The government and public bodies have an important role to play in information campaigns about green buildings, targeted at homeowners and clients as well as the construction industry. These campaigns should aim to overcome the lack of understanding of green building issues among society in general and potential clients in particular.
The report from Dodge Data & Analytics and United Technologies Corporation and the World Green Building Council had found that lack of public awareness is considered to be among the first obstacles in developing the green building market in India. Since green certificates require additional costs, most developers are unwilling to pay for the high costs related to green certification – even though in reality green infrastructure proves to yield significant benefits towards operational costs in the long run. The demand for green buildings in India can then be generated by promoting more awareness on green buildings among its community of architects and real estate developers.
Developing the green building agenda not only requires a commitment from the industry players such as administration and the stakeholders, but also the involvement of every citizen. This figure had found that the client and market demands are both important drivers for the global green movement. This shows how important it is to create public awareness. Gaining awareness from everyone will definitely smoothen the formulation and implementation of green buildings and make the built environment green and sustainable for future generations.
Resource and Skill Gap
Shortages of green skills have become a major constraint to energy efficient building programs and policies in many Asian countries. As for an example, according to a published paper called “Skill for Green Jobs report” by International Labour Office, the green sector in Indonesia is still emerging and green skills remain to be at an early stage of development. While there still lacks structured and formal green skill implementation in all sectors, the country also has no formal evaluation of the effectiveness to green skill response, neither from the policy and planning side.
The highest skill gaps were found to be in the areas of energy efficiency maintenance for HVAC system, competence in use of diagnostic tools to measure building energy efficiency, and the architects/builder skills in passive designs and installation. The main reason for the lack of resource or labour shortages is that skill requirements change as the technologies and practices are introduced or changed, so that previous skill sets are no longer adequate.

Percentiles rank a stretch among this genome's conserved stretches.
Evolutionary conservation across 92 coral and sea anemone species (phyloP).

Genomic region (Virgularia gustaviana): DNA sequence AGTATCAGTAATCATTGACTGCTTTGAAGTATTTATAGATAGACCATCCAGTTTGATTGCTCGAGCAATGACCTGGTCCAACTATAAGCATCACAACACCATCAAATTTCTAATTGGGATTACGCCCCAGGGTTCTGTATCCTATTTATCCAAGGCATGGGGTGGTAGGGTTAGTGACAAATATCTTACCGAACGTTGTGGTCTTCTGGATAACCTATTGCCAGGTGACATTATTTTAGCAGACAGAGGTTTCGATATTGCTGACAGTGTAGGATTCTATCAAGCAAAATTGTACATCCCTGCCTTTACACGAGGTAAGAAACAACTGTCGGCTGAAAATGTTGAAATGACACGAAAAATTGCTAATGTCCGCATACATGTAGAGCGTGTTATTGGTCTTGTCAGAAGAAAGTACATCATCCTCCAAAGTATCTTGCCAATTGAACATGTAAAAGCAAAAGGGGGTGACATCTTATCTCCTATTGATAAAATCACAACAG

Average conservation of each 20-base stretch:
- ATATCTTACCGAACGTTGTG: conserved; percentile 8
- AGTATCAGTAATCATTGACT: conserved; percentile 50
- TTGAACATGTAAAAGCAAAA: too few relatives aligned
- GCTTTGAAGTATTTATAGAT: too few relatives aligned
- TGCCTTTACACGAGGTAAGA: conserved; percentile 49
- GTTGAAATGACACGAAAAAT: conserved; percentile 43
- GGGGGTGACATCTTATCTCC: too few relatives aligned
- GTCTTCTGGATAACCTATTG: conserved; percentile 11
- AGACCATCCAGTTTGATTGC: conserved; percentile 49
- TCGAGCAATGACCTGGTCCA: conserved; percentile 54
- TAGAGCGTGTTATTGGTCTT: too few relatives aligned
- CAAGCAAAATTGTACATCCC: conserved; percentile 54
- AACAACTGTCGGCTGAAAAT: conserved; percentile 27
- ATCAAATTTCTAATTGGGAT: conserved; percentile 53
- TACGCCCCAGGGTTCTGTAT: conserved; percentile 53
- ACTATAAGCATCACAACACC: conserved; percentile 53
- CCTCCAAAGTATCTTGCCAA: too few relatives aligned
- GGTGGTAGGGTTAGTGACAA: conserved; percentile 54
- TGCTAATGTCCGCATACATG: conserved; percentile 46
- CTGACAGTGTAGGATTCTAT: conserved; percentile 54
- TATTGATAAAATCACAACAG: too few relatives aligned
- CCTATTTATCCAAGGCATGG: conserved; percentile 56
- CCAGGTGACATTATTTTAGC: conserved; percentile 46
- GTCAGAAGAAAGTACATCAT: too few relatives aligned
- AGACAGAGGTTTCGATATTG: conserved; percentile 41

Skill development, therefore, plays a pivotal role in promoting the green building development awareness. It is essential that there are enough workers, equipped with the right skills to ensure that the green building can flourish within a city. With this rapidly growing industry, promoting the use of green buildings can be achieved through providing incentives to stimulate the investment in green buildings and the adoption of energy efficiency and sustainability.
Despite the rising acceptance of concepts surrounding the green movement, most countries, especially in emerging markets, still face major challenges with government and regulations being the top hurdle of green building development in our poll. Many real estate developers and government entities still worry with the fact that there continues to be a lack of accurate, thorough, and quantifiable information regarding the financial and economic impacts of high-performance buildings within the construction and home building industry. In addition, the perception of high upfront costs is a challenge in itself, which has hindered quicker acceptance of green building concepts.
Laying down the foundation for green buildings in an urban setting requires a variety of instruments, rules and regulations that is of utmost importance. This can be achieved by initiatives and programs established by the government. It is to be considered that tax benefits and special funds would favour more interest among developers and investors as well. Improving the concern and recognition of green buildings, coupled with green building credentialed professionals with the necessary skillset are also needed . Collaboration with green building companies and involving the private sector may be one of a key viable strategy for the green building construction and industries globally.